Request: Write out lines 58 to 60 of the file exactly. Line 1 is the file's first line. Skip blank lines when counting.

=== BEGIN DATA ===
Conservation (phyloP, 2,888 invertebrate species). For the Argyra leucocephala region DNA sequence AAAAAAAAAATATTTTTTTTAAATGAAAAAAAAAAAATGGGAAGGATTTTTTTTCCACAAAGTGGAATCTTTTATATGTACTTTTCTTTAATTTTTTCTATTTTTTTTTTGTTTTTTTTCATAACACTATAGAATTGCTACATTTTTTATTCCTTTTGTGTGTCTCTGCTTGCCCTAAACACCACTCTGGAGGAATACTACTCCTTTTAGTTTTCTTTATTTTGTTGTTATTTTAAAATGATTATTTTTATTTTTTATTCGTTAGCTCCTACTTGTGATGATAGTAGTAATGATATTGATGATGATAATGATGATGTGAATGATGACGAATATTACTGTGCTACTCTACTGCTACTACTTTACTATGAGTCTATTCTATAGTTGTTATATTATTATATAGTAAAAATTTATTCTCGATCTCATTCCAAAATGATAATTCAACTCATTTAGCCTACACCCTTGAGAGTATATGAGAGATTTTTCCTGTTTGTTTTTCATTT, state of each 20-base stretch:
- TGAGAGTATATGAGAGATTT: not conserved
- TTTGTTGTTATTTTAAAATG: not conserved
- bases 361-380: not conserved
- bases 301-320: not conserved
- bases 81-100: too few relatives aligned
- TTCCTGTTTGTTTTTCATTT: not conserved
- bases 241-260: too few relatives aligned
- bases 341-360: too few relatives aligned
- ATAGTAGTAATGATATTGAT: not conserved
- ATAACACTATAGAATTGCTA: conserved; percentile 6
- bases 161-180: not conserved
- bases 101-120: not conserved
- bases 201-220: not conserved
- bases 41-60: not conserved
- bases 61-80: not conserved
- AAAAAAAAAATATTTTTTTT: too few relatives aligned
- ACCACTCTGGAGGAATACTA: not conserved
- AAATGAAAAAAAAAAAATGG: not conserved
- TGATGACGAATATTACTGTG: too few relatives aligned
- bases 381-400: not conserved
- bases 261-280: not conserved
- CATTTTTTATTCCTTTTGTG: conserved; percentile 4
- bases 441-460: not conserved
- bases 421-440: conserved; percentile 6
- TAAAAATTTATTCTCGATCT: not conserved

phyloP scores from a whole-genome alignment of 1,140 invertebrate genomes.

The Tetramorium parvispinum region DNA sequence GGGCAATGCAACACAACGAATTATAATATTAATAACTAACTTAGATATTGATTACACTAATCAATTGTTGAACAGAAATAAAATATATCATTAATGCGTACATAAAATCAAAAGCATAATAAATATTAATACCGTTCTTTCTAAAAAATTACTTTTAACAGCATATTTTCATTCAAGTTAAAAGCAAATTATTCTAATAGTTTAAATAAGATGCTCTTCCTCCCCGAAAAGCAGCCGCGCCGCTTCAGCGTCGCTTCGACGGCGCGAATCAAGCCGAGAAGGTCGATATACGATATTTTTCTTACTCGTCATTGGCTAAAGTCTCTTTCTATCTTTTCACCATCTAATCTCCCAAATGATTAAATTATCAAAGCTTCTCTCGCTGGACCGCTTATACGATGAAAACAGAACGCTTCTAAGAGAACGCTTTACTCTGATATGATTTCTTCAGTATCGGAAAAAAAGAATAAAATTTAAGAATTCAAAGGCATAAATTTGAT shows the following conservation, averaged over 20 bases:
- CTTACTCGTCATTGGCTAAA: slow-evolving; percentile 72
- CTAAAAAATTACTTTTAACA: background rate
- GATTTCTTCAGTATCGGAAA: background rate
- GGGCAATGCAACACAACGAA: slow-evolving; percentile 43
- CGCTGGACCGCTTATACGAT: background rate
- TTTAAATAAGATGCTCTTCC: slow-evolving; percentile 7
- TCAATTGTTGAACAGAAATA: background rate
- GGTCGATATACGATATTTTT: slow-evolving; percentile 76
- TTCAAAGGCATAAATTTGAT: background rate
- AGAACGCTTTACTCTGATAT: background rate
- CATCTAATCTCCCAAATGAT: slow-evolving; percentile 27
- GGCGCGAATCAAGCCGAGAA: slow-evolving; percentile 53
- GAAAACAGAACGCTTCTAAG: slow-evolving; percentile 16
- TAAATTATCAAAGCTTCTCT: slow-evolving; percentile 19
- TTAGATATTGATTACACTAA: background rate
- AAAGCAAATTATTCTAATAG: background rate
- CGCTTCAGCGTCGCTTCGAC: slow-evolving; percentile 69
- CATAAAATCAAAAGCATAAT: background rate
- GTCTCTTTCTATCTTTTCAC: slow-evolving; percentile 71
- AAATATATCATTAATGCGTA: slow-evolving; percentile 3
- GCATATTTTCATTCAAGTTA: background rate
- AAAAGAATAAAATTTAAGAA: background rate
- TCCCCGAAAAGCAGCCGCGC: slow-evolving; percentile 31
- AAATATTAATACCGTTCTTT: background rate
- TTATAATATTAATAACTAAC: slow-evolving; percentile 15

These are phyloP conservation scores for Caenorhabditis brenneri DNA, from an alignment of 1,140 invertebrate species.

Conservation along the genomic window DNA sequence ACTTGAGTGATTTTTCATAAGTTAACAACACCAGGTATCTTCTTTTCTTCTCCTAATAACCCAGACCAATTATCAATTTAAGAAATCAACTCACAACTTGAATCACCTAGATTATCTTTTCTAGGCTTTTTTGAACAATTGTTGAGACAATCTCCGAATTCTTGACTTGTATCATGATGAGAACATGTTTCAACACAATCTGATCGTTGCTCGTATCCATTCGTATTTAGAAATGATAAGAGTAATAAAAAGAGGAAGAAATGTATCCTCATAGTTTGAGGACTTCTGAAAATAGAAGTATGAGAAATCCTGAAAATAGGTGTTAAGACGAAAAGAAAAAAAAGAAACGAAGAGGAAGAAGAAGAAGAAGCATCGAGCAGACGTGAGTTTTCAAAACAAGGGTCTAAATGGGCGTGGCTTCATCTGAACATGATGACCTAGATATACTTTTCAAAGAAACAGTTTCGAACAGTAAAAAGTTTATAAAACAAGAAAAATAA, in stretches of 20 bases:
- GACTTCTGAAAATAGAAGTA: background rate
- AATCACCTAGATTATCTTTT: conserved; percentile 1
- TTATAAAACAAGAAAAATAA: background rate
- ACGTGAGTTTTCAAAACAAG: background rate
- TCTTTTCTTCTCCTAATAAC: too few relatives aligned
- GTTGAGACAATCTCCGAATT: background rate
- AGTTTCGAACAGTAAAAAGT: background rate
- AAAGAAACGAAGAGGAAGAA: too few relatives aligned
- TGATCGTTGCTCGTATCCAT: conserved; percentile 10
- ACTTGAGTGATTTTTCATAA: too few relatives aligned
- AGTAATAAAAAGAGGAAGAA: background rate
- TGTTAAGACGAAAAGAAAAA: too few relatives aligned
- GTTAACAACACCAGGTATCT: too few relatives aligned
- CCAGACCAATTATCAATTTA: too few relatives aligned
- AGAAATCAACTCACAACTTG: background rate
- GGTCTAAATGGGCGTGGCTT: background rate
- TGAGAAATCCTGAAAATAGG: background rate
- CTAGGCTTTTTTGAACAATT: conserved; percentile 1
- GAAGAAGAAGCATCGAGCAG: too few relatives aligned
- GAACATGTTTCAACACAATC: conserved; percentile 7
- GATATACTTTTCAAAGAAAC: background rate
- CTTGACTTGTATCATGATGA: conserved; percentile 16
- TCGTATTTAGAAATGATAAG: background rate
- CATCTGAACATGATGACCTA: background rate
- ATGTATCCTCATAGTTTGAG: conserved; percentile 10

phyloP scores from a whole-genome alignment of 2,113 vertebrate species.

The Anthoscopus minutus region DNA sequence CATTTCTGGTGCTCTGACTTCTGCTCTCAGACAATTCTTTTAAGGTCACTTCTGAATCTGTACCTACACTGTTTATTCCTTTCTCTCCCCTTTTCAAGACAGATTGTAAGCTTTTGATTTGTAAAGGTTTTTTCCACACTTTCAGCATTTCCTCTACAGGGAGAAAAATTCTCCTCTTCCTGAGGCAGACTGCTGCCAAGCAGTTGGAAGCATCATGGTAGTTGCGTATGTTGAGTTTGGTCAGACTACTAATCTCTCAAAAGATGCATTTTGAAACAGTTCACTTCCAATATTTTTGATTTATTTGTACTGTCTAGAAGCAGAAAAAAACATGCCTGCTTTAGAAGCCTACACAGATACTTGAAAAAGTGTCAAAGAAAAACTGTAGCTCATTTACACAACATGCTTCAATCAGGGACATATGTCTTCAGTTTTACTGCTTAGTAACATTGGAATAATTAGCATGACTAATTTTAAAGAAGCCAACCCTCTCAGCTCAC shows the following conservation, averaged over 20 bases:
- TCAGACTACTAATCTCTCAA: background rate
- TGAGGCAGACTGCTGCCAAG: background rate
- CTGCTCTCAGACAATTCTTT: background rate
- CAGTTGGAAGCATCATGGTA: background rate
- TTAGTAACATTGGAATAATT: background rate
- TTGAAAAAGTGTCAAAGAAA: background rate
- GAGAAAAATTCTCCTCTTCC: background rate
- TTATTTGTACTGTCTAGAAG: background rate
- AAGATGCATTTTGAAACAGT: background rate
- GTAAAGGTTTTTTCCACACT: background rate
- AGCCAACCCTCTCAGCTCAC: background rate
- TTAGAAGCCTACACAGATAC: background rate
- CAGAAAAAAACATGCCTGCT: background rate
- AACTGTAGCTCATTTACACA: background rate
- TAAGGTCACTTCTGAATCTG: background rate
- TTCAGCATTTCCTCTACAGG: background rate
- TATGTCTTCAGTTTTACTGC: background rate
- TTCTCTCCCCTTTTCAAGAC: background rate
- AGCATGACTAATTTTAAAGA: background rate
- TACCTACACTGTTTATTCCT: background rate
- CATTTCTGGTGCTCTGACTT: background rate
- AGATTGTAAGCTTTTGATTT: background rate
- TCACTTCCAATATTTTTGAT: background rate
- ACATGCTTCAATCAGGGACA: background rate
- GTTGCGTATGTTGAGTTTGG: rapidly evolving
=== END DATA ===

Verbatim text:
- TTATAAAACAAGAAAAATAA: background rate
- ACGTGAGTTTTCAAAACAAG: background rate
- TCTTTTCTTCTCCTAATAAC: too few relatives aligned